As the old axiom says, videographers either swear by wireless mikes or swear at them. Grizzled video veterans would say the difference between the first group and the latter is nothing more than time. Even the most expensive wireless mikes can let you down.
Here are 10 tips to help minimize the odds of a wireless catastrophe. If you shoot in locales where your wireless never hiccups, these tips will help keep your system purring along.
1-Replace batteries judiciously
Wireless microphone systems, especially wireless transmitters, are notorious for eating batteries. The transmitter is actually a little radio station, burning up battery power to launch the audio signal through the air. The receiver’s job is less strenuous, but it can still consume batteries in short order.
Always have plenty of extra batteries. Learn what type of battery works best in your wireless system and stick with it. Make sure to dispose of dead batteries promptly so you don’t mistakenly re-use one right before a crucial shoot. Folks whose livelihood depends on strong batteries test even new batteries with a meter or checker. For the videographer, a simple battery checker is a small price to pay for peace of mind.
2-Use a wire when you can
If you don’t need to use a wireless system, don’t. This may seem like odd advice in a wireless column, but it’s actually good advice.
Wireless mikes are dramatically more complex than their wired brethren, increasing the odds of failure considerably. Even when a wireless system is working perfectly, its signal is at the mercy of its environment. No one can control or eliminate all the variables that lead to the dreaded dropout (loss of signal).
It’s not a good idea to have a wireless system as your only external mike. Pack along an inexpensive handheld or lavaliere mike and cable, and look for opportunities to use them. When you need freedom of movement, that’s when you should reach for your wireless.
3-Minimize transmission distance
The further the wireless signal travels, the weaker it gets. Double the distance between transmitter and receiver, and signal strength drops to one-quarter. Double it again, and the receiver has just one-sixteenth as much audio signal to grab.
Weaker signals are more prone to dropout, which means shorter distances will usually deliver better wireless performance. Look for creative ways to bring your wireless transmitter and receiver closer together.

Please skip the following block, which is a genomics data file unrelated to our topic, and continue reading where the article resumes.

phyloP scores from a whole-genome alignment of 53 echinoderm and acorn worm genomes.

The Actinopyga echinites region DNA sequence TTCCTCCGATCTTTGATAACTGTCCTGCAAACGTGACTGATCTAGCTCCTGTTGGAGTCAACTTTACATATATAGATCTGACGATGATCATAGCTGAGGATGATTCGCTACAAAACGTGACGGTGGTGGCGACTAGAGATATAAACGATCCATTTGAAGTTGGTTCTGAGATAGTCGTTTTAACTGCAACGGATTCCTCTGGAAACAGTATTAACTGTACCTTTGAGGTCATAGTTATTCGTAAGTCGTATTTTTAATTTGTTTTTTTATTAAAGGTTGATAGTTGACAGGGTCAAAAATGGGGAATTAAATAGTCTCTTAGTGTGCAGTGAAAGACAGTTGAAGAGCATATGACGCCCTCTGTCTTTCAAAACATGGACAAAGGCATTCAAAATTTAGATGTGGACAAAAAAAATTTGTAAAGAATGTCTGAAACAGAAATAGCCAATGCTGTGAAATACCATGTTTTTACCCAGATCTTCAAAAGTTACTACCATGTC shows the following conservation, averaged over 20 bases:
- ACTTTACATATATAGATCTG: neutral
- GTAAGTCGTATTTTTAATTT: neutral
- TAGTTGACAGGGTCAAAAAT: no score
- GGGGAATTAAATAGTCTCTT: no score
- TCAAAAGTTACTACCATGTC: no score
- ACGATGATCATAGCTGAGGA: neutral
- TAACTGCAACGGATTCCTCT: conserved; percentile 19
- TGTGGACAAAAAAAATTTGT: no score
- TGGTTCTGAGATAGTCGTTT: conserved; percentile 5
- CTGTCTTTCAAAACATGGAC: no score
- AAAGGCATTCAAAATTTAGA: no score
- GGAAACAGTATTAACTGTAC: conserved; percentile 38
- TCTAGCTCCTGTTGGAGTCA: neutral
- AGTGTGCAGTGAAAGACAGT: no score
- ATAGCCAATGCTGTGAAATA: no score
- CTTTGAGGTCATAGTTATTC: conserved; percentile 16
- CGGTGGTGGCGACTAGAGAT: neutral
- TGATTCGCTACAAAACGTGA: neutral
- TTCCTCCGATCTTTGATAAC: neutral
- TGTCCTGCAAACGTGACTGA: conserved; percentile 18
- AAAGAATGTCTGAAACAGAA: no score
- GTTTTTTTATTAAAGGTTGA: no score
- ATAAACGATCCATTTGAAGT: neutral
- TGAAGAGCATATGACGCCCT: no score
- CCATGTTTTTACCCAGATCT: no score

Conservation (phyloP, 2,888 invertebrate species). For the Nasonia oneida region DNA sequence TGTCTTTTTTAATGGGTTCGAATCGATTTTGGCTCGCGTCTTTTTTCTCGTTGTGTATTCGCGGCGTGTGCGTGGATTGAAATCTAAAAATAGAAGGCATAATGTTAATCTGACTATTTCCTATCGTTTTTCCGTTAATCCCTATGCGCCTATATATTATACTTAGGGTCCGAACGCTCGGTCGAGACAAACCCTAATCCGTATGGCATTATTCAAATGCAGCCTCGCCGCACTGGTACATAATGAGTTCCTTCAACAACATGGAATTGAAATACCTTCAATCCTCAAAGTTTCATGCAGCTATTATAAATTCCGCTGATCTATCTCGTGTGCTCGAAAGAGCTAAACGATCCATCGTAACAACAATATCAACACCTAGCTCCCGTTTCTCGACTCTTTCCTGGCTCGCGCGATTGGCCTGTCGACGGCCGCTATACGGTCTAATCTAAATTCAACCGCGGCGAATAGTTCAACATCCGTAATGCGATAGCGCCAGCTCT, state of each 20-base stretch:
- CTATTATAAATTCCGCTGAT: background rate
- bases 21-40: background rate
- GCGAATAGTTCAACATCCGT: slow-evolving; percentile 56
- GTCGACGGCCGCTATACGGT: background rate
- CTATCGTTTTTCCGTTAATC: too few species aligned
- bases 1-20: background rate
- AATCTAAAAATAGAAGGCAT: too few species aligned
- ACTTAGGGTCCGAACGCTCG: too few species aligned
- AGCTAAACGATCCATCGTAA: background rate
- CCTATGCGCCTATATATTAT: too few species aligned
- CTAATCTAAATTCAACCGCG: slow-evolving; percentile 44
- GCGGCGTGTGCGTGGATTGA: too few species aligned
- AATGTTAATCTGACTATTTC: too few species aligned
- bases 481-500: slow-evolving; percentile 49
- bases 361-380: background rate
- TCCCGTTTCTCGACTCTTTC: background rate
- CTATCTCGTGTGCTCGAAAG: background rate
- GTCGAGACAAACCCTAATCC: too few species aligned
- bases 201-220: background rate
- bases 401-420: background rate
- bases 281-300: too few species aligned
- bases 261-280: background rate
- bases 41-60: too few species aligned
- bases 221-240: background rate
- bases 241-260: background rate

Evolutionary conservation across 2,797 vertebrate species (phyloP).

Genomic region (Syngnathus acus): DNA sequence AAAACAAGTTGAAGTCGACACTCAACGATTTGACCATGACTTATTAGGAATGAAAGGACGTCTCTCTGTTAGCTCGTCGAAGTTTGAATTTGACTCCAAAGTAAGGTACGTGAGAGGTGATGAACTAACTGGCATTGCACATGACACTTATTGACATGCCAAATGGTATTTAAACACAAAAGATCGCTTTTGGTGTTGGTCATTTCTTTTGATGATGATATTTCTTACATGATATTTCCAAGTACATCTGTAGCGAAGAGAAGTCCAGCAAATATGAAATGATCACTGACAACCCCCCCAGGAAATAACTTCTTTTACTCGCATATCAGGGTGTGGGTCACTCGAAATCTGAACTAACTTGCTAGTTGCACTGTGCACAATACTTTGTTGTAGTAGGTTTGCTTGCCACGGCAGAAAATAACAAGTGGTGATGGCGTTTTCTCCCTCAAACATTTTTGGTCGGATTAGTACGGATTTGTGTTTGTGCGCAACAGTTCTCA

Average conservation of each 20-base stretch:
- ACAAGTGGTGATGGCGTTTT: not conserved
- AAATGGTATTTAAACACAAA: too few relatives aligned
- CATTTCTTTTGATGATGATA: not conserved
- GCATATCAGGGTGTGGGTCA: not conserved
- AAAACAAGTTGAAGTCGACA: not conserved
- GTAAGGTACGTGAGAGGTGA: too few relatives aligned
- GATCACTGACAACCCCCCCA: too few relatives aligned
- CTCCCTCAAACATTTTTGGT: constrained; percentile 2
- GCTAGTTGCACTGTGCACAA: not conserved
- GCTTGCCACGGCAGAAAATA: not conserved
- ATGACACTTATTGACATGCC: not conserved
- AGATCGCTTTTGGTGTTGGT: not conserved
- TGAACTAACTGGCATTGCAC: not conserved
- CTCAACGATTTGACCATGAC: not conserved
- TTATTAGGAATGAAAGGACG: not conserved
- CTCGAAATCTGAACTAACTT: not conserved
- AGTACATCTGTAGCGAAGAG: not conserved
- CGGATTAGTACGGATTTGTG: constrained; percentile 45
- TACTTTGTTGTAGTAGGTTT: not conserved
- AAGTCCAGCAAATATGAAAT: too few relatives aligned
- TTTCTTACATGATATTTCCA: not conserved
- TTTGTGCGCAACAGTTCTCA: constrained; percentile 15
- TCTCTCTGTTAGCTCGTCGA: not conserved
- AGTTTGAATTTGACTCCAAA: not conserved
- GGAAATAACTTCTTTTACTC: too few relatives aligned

Imagine you’re shooting a lecture or presentation, and the speaker has agreed to wear your wireless lavaliere mike. If you set your camcorder near the back of the room, however, you’re getting lots of dropout.
The simplest solution is to move your camcorder closer to the speaker. Even better is to place your receiver just outside the shot, on the floor behind the speaker or in an unoccupied chair. Run a cable back to your camcorder, and audio problems will likely disappear. The wireless receiver will have a much stronger signal to work with thanks to the scant few feet between antennas.
4-Know your frequencies
Like a radio station, each wireless mike broadcasts on a set frequency. This frequency may be fixed at the factory, or you may be able to switch in on the transmitter and receiver. The latter is preferred, because two wireless mikes can not use the same frequency in the same area. If they try, the result sounds like an audio train wreck.
If you discover that you’re not the only videographer using a certain frequency, a switchable system will allow you to change frequencies and co-exist peacefully. Having just one other frequency to choose from may save the day; having several is even better.
Wireless mikes also fall into two major camps based on the frequency range they use: VHF (Very High Frequency) or UHF (Ultra High Frequency). Most professional mikes use the higher-frequency UHF band, where the FCC allows for higher output power. This makes for greater range, but shorter battery life.
UHF users have one other problem to consider. The FCC has started handing out portions of the UHF band to DTV (Digital Television) broadcasters. If a local DTV station is using your particular slice of the spectrum, your UHF mike doesn’t stand a chance. You’ll need to switch frequencies and hope for clear air.
5-Re-orient your antennas
Wireless mikes often experience dropouts due to multi-path interference, where direct and bounced transmitter signals reach the receiver with similar strength. If the bounced route is just the right (or wrong) length, the direct and bounced signals cancel each other out. The result is silence at best, or a blast of white noise at worst.